- Adjuvant therapy is used after surgery. You might get it if you have a large tumor or if your lymph nodes are involved. You’re more at risk for relapse. Other types of adjuvant therapy, like hormone treatments, won’t work with triple-negative breast cancer.
Surgery can be one of two types. Many doctors think that because triple-negative breast cancer is aggressive, it’s best to do a mastectomy to remove the entire breast. This tends to happen if:
- You have several tumors.
- The cancer is in your skin.
- You have a tumor in your nipple.
- You already had cancer in that breast.
- The tumor is large.
- There are calcium deposits or other abnormal cells in your breast.
But there hasn’t been a lot of research on the subject. Your doctor may decide it’s OK to do a lumpectomy and remove only the tumor and the tissues around it.
Radiation is often used after surgery to kill any cancer cells still in the area. The goal is to stop the cancer from coming back. It’s more common after a lumpectomy.
Think about a clinical trial . With so much research on new treatments, it’s a good idea to ask your doctor if this might be right for you. Clinical trials help scientists test new drugs to see if they’re safe and if they work. It's often a good way to get a new medicine that isn't available to everyone.
Taking Care of Yourself
After your treatment is over, your doctor will want to see you often to make sure the cancer doesn't return. For the first 3 years, you'll likely see them every 3 to 6 months. For 2 years after that, you'll probably visit every 6 to 12 months. Once you've been cancer-free for 6 years, you'll probably go back only once a year. Tell the doctor right away if you get any new symptoms or if you have pain or other problems that relate to your breasts.
Prognosis and Survival Rates
Treatment may make triple-negative breast cancer go away. It depends on the size of your tumor, how quickly your cancer grows, and whether the cancer has spread to the lymph nodes or other parts of your body. The treatments may cause side effects like nausea, vomiting, pain, fatigue, or mental fuzziness (which is sometimes called “chemo brain”).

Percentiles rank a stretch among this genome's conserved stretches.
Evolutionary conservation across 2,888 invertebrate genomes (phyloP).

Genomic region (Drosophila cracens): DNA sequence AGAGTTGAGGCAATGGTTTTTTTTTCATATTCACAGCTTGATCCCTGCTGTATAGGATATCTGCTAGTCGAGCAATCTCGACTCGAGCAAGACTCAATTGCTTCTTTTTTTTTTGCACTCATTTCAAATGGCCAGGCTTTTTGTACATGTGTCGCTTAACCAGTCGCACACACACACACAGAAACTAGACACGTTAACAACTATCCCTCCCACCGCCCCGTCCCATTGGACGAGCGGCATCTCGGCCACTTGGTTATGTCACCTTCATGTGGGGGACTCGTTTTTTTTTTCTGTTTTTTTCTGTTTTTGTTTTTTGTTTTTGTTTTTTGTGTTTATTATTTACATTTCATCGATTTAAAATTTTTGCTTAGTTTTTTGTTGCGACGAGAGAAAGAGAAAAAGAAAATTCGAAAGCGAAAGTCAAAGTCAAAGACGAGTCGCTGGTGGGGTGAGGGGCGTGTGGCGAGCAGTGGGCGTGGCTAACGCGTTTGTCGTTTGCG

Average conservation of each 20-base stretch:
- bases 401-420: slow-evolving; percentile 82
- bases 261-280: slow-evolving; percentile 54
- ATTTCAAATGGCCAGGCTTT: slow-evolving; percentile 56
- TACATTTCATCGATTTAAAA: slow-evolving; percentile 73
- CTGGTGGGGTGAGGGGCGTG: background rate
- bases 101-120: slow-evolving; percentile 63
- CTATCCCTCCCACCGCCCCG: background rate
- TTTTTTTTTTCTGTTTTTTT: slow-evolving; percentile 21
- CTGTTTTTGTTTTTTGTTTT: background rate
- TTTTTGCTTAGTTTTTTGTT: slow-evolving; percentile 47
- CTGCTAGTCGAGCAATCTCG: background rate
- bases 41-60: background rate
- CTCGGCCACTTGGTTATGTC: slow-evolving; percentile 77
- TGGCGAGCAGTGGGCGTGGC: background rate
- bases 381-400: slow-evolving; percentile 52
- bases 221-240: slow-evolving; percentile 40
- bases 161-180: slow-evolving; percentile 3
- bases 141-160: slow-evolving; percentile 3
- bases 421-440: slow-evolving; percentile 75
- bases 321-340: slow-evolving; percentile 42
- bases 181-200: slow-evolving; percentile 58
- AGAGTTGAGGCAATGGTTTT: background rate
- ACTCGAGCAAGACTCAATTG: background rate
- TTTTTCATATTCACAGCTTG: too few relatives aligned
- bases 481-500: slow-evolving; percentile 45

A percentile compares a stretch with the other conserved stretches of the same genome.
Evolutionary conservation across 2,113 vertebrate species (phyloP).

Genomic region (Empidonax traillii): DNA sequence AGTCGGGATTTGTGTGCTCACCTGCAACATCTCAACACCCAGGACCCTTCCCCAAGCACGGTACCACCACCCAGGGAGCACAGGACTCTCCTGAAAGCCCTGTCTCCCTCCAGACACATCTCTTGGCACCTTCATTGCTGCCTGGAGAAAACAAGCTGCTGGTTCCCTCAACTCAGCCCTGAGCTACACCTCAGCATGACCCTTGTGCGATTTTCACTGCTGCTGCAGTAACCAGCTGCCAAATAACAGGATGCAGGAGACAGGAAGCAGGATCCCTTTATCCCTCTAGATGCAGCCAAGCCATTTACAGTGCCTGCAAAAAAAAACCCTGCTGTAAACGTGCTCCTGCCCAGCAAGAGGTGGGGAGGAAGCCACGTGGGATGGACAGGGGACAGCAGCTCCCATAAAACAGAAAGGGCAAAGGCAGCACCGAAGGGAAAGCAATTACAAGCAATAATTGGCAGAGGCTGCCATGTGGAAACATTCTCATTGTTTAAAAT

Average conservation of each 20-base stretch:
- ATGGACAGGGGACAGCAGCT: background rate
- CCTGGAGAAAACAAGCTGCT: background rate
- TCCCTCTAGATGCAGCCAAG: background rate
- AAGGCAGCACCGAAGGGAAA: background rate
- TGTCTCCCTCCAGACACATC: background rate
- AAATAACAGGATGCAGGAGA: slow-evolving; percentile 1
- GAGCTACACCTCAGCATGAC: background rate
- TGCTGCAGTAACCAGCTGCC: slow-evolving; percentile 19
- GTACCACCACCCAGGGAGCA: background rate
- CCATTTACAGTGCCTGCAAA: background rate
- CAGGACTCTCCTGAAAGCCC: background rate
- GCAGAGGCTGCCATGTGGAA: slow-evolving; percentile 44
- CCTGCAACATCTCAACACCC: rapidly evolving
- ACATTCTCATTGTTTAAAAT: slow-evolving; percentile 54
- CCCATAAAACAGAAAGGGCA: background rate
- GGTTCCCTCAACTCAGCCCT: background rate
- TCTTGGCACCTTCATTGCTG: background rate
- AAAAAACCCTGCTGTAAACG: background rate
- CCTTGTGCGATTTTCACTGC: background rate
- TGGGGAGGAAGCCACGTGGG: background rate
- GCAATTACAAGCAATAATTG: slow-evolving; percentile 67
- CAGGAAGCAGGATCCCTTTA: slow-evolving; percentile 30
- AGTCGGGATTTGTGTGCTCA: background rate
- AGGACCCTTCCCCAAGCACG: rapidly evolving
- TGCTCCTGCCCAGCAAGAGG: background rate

It’s hard to say exactly what the odds are because cancer affects everyone differently. Plus, how well you do depends on how early you catch the cancer and how well you responded to treatment.
In general, about 90% of all women with breast cancer are still alive 5 years after diagnosis. While there isn’t much data for specific types of breast cancer, 5-year survival rates are tracked by stage at diagnosis -- or how far the cancer has spread:
- Regional (cancer has spread to lymph nodes near the breast): 85.3%
- Distant (cancer has metastasized): 27%
Although triple-negative breast cancer is more likely to return to another part of your body than other forms, the risk that this will happen drops over time. The risk peaks around 3 years of treatment and falls quickly after that.
No one will understand what you’re going through better than someone else who has this type of breast cancer. In addition to information about the disease, organizations like the American Cancer Society (www.cancer.org) and the Triple Negative Breast Cancer Foundation (www.tnbcfoundation.org) can connect you with support groups. You can also check online for groups that meet locally, either through a church or community center.
Don’t forget to tell the people around you what’s going on -- and to ask for help when you need it. It’s up to you who you tell and when, but the more you share with family and friends, the better equipped they’ll be to lend a hand when you need it.